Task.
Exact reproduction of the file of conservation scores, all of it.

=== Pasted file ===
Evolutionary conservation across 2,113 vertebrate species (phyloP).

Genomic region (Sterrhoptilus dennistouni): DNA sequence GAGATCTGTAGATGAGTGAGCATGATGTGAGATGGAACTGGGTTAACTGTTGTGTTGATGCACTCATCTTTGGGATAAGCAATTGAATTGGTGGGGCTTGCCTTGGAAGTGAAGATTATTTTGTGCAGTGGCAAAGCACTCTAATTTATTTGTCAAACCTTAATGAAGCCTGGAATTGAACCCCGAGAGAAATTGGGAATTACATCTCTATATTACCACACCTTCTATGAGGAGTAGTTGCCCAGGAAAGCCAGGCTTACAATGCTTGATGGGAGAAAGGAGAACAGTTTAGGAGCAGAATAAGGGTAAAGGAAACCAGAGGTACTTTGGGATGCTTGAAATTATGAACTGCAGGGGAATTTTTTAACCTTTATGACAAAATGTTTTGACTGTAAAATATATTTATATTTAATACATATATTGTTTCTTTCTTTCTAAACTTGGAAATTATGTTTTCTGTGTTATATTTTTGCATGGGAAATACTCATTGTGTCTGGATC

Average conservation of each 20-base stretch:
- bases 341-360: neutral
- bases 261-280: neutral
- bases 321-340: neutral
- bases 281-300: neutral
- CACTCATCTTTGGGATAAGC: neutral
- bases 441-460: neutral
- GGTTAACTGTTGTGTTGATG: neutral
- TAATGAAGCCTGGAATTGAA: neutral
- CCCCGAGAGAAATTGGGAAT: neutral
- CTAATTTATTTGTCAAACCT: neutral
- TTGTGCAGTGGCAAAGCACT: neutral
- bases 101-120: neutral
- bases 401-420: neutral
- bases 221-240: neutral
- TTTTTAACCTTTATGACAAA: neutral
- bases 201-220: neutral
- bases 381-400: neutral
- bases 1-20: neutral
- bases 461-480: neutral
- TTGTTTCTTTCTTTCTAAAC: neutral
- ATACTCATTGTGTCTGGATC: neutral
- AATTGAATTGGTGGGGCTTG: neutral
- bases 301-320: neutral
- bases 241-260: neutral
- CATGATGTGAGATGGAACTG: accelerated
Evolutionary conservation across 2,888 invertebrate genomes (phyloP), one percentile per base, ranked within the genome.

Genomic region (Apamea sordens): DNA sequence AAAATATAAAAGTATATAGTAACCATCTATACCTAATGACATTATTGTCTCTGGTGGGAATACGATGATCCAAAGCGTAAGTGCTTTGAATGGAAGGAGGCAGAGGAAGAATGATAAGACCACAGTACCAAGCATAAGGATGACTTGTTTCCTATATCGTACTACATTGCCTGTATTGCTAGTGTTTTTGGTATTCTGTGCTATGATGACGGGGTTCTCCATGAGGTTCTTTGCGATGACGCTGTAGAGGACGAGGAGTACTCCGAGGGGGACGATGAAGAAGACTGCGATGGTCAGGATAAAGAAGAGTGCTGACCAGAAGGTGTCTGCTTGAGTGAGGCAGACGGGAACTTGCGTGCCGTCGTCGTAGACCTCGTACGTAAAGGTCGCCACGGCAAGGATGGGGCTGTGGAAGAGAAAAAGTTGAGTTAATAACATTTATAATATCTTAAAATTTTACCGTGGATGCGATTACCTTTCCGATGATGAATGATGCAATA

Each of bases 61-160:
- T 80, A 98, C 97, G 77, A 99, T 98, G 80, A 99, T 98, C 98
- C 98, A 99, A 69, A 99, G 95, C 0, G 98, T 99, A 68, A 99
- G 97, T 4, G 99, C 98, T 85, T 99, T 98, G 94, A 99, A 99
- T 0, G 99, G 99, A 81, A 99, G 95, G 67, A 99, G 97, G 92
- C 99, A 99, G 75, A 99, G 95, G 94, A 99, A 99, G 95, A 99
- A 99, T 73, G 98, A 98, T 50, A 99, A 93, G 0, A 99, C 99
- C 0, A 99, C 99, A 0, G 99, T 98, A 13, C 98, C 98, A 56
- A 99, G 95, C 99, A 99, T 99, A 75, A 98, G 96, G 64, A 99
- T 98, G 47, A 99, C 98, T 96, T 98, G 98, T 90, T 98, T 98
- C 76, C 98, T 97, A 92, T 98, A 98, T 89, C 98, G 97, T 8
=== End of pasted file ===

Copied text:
Evolutionary conservation across 2,113 vertebrate species (phyloP).

Genomic region (Sterrhoptilus dennistouni): DNA sequence GAGATCTGTAGATGAGTGAGCATGATGTGAGATGGAACTGGGTTAACTGTTGTGTTGATGCACTCATCTTTGGGATAAGCAATTGAATTGGTGGGGCTTGCCTTGGAAGTGAAGATTATTTTGTGCAGTGGCAAAGCACTCTAATTTATTTGTCAAACCTTAATGAAGCCTGGAATTGAACCCCGAGAGAAATTGGGAATTACATCTCTATATTACCACACCTTCTATGAGGAGTAGTTGCCCAGGAAAGCCAGGCTTACAATGCTTGATGGGAGAAAGGAGAACAGTTTAGGAGCAGAATAAGGGTAAAGGAAACCAGAGGTACTTTGGGATGCTTGAAATTATGAACTGCAGGGGAATTTTTTAACCTTTATGACAAAATGTTTTGACTGTAAAATATATTTATATTTAATACATATATTGTTTCTTTCTTTCTAAACTTGGAAATTATGTTTTCTGTGTTATATTTTTGCATGGGAAATACTCATTGTGTCTGGATC

Average conservation of each 20-base stretch:
- bases 341-360: neutral
- bases 261-280: neutral
- bases 321-340: neutral
- bases 281-300: neutral
- CACTCATCTTTGGGATAAGC: neutral
- bases 441-460: neutral
- GGTTAACTGTTGTGTTGATG: neutral
- TAATGAAGCCTGGAATTGAA: neutral
- CCCCGAGAGAAATTGGGAAT: neutral
- CTAATTTATTTGTCAAACCT: neutral
- TTGTGCAGTGGCAAAGCACT: neutral
- bases 101-120: neutral
- bases 401-420: neutral
- bases 221-240: neutral
- TTTTTAACCTTTATGACAAA: neutral
- bases 201-220: neutral
- bases 381-400: neutral
- bases 1-20: neutral
- bases 461-480: neutral
- TTGTTTCTTTCTTTCTAAAC: neutral
- ATACTCATTGTGTCTGGATC: neutral
- AATTGAATTGGTGGGGCTTG: neutral
- bases 301-320: neutral
- bases 241-260: neutral
- CATGATGTGAGATGGAACTG: accelerated
Evolutionary conservation across 2,888 invertebrate genomes (phyloP), one percentile per base, ranked within the genome.

Genomic region (Apamea sordens): DNA sequence AAAATATAAAAGTATATAGTAACCATCTATACCTAATGACATTATTGTCTCTGGTGGGAATACGATGATCCAAAGCGTAAGTGCTTTGAATGGAAGGAGGCAGAGGAAGAATGATAAGACCACAGTACCAAGCATAAGGATGACTTGTTTCCTATATCGTACTACATTGCCTGTATTGCTAGTGTTTTTGGTATTCTGTGCTATGATGACGGGGTTCTCCATGAGGTTCTTTGCGATGACGCTGTAGAGGACGAGGAGTACTCCGAGGGGGACGATGAAGAAGACTGCGATGGTCAGGATAAAGAAGAGTGCTGACCAGAAGGTGTCTGCTTGAGTGAGGCAGACGGGAACTTGCGTGCCGTCGTCGTAGACCTCGTACGTAAAGGTCGCCACGGCAAGGATGGGGCTGTGGAAGAGAAAAAGTTGAGTTAATAACATTTATAATATCTTAAAATTTTACCGTGGATGCGATTACCTTTCCGATGATGAATGATGCAATA

Each of bases 61-160:
- T 80, A 98, C 97, G 77, A 99, T 98, G 80, A 99, T 98, C 98
- C 98, A 99, A 69, A 99, G 95, C 0, G 98, T 99, A 68, A 99
- G 97, T 4, G 99, C 98, T 85, T 99, T 98, G 94, A 99, A 99
- T 0, G 99, G 99, A 81, A 99, G 95, G 67, A 99, G 97, G 92
- C 99, A 99, G 75, A 99, G 95, G 94, A 99, A 99, G 95, A 99
- A 99, T 73, G 98, A 98, T 50, A 99, A 93, G 0, A 99, C 99
- C 0, A 99, C 99, A 0, G 99, T 98, A 13, C 98, C 98, A 56
- A 99, G 95, C 99, A 99, T 99, A 75, A 98, G 96, G 64, A 99
- T 98, G 47, A 99, C 98, T 96, T 98, G 98, T 90, T 98, T 98
- C 76, C 98, T 97, A 92, T 98, A 98, T 89, C 98, G 97, T 8